The United States has waged a war on terror since the terrorist attacks on 9/11 and while the US was in crisis we called on our allies to aid in the fight. Through this project we evaluated the contributions in troops and money that the US allies made to the War in Iraq and Afghanistan. This is a study of burden-sharing but also tries to evaluate why these nations came to the US’s aid. Through the research we determined that the Top Contributors to the War in Afghanistan were the UK, France, Germany, Italy, and Canada and the Top Contributors to the Iraq War are the UK, Italy, Australia, South Korea, and Poland. The war in Afghanistan received much more substantial contributions as the efforts were less controversial where as the contributions to Iraq were much more limited and the countries contributing were much smaller powers. The major conclusions are that the US must value the alliances of the UK and Italy as they were willing to come to US aid in both instances, and the allies fatalities are comparable to the US’s suggesting that their troops were equally involved in the conflict.
How does one call attention to the gender dimensions of war violence or postwar inequalities without reproducing images of passive female victimhood and support for patriarchal notions of the protection of women? In the case of the Bosnian War, because of the large scale of sexual violence and the attention focused on this violence, Bosnian women have been stereotyped and relegated to the role of rape victim. Although women suffered from grave violations of human rights, this stereotypical portrayal is not adequate, and neglects the active role played in the perpetration of violence by some women. It also neglects women’s roles as activists, peace builders, sole supporters of their family, or political elites in a war effort. This project seeks to identify how existing scholarly literature and American newspaper media articles about the Bosnian War has contributed to the victimization of women. Most of the literature on women and warfare, or women and gender, analyzes the role of women from a victim-centred perspective. Although research shows that the majority of perpetrators are men, women too have been involved in the perpetration of war crimes. Hence, this project utilizes scholarly material, court cases, interviews with Bosnian women, and representations from the media to make the case that the securitization of sexual violence has unintentionally resulted in its fetishization and enhanced the invisibility of women in post-conflict discussions.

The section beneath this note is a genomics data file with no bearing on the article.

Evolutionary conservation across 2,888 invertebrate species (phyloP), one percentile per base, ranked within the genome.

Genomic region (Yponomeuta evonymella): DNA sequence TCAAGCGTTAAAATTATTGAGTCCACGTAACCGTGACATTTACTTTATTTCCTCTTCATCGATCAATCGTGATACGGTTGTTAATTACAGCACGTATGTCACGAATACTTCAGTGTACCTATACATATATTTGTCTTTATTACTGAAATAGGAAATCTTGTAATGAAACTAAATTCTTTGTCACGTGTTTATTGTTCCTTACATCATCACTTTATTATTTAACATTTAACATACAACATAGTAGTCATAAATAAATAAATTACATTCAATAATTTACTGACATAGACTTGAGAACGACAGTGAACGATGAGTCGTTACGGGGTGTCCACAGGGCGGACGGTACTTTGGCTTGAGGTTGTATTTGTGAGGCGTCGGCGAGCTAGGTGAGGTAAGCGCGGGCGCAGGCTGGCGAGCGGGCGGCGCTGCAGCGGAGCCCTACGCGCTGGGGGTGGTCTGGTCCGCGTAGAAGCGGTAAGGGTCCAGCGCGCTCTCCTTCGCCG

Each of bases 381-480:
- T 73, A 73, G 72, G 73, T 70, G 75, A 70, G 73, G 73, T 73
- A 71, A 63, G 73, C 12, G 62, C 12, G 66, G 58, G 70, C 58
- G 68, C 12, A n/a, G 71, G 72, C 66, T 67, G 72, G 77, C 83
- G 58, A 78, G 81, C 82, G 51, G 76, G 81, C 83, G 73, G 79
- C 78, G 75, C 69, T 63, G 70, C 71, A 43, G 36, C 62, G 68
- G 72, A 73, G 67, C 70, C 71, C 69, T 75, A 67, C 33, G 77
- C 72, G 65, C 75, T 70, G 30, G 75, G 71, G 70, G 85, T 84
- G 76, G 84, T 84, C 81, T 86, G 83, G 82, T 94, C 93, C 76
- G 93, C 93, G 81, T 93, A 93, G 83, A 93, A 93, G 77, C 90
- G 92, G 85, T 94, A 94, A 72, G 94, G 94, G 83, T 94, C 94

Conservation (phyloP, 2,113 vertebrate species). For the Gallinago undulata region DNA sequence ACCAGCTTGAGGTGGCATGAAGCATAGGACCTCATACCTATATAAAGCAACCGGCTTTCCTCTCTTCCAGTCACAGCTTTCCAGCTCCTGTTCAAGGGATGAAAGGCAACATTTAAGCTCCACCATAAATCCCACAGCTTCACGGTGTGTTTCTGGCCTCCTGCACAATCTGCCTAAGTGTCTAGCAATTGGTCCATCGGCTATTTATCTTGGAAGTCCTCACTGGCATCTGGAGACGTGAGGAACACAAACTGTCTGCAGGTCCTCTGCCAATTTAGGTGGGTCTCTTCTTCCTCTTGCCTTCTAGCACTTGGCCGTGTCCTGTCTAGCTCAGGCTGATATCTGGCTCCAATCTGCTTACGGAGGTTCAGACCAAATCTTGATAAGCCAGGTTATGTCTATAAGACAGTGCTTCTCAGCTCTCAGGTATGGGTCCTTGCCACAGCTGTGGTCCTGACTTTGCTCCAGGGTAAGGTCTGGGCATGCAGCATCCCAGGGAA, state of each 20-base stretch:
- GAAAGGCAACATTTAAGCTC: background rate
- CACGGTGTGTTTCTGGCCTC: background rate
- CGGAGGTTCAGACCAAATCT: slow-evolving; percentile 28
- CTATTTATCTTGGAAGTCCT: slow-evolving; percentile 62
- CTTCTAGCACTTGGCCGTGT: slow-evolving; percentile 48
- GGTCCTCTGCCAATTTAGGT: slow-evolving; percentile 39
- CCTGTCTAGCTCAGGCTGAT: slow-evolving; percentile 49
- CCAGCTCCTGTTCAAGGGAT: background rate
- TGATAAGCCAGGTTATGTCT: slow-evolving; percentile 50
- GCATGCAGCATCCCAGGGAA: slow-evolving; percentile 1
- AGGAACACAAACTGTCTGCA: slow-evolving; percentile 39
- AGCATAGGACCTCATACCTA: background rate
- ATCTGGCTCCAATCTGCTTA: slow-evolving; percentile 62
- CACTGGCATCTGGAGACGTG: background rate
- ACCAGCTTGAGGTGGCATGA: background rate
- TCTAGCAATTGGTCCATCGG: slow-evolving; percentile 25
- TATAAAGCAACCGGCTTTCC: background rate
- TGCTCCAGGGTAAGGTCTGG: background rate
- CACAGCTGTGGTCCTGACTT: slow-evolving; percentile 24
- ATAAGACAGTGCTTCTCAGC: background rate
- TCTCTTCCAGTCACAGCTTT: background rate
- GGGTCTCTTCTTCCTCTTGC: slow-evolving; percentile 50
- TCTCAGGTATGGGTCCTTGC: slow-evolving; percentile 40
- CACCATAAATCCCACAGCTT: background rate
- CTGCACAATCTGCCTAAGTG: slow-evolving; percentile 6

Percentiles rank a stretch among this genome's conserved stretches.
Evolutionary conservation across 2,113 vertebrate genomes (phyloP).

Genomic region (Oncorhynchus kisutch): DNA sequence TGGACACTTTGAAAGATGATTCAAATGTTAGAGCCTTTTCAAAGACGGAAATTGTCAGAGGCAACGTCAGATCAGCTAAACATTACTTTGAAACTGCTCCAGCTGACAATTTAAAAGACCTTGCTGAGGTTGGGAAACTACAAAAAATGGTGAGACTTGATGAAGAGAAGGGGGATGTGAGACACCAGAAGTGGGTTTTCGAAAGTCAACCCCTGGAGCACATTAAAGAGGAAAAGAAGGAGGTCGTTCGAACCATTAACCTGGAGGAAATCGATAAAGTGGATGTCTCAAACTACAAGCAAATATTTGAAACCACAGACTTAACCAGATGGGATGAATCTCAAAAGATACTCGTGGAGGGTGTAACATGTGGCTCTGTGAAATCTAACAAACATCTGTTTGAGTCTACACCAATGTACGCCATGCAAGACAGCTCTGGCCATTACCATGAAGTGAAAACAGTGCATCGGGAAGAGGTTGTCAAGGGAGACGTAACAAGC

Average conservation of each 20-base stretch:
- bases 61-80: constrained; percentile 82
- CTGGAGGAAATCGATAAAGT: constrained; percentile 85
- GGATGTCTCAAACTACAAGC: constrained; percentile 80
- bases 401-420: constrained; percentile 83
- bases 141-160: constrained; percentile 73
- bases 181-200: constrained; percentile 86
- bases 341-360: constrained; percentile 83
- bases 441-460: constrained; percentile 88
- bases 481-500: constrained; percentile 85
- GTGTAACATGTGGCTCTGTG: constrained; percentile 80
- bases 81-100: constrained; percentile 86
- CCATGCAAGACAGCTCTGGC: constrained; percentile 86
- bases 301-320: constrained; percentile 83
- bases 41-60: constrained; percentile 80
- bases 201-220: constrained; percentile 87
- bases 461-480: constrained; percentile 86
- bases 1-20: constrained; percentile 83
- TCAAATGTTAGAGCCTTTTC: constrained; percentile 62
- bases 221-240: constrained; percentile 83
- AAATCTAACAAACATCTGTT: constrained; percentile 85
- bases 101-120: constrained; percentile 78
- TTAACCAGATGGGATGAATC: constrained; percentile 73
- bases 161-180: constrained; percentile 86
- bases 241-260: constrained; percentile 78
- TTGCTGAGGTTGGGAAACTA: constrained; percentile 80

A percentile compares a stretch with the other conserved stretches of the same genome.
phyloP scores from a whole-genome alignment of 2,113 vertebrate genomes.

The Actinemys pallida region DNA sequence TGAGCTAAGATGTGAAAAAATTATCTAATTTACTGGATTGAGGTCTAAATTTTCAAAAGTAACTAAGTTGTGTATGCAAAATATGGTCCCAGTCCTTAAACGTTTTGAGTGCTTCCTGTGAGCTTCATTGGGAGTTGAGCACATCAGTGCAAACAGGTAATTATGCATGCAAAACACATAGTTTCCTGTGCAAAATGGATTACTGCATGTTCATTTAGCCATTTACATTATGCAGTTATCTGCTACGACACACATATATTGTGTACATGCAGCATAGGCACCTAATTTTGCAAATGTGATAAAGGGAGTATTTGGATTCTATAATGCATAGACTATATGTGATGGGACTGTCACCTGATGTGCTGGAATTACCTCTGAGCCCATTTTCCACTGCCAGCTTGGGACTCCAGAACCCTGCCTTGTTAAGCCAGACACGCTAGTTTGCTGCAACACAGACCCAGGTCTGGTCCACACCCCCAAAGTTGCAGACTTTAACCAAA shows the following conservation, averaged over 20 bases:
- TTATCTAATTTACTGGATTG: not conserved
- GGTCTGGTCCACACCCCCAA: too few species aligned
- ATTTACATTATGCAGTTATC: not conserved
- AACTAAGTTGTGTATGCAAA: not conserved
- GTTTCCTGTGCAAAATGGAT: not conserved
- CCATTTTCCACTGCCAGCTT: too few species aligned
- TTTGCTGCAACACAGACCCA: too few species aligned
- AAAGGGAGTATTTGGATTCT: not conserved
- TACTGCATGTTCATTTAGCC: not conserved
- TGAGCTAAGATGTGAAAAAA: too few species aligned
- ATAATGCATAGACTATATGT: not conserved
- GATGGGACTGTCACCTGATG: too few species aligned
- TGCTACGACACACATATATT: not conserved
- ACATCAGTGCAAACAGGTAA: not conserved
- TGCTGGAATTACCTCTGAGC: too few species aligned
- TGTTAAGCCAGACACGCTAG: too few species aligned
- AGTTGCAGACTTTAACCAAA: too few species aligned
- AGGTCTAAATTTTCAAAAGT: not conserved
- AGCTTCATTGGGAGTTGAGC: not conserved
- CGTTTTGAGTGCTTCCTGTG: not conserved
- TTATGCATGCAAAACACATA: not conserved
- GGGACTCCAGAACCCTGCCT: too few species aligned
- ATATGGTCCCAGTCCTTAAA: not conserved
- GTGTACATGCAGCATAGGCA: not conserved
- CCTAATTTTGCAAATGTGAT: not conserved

by Karolina Albert, Emily Bowerman, Austin Chapple, Alexander Elvir-Herrera, Patrick Healy, Viviana Hernandez, Kate Jolly, Ailexondra Lloyd, Anna Longacher, Maryclaire Muskett, Khaila Nelson, Maeve Reilly, Savannah Roberts, Lauren Talbert, Stephanie Turcios, Eva Waszak
Faculty mentor: Professor Cooperman
The academic podcasts and posters from Professor Cooperman’s Political Science 370 course, Women in Politics, asked students to create an original research project that examined a specific relevant issue related to gender in contemporary U.S. politics. These projects examine topics such as women’s political candidacy, voter outreach in the 2020 election, the politics of reproduction and abortion, sexual harassment and discrimination policies, and health status of women of color.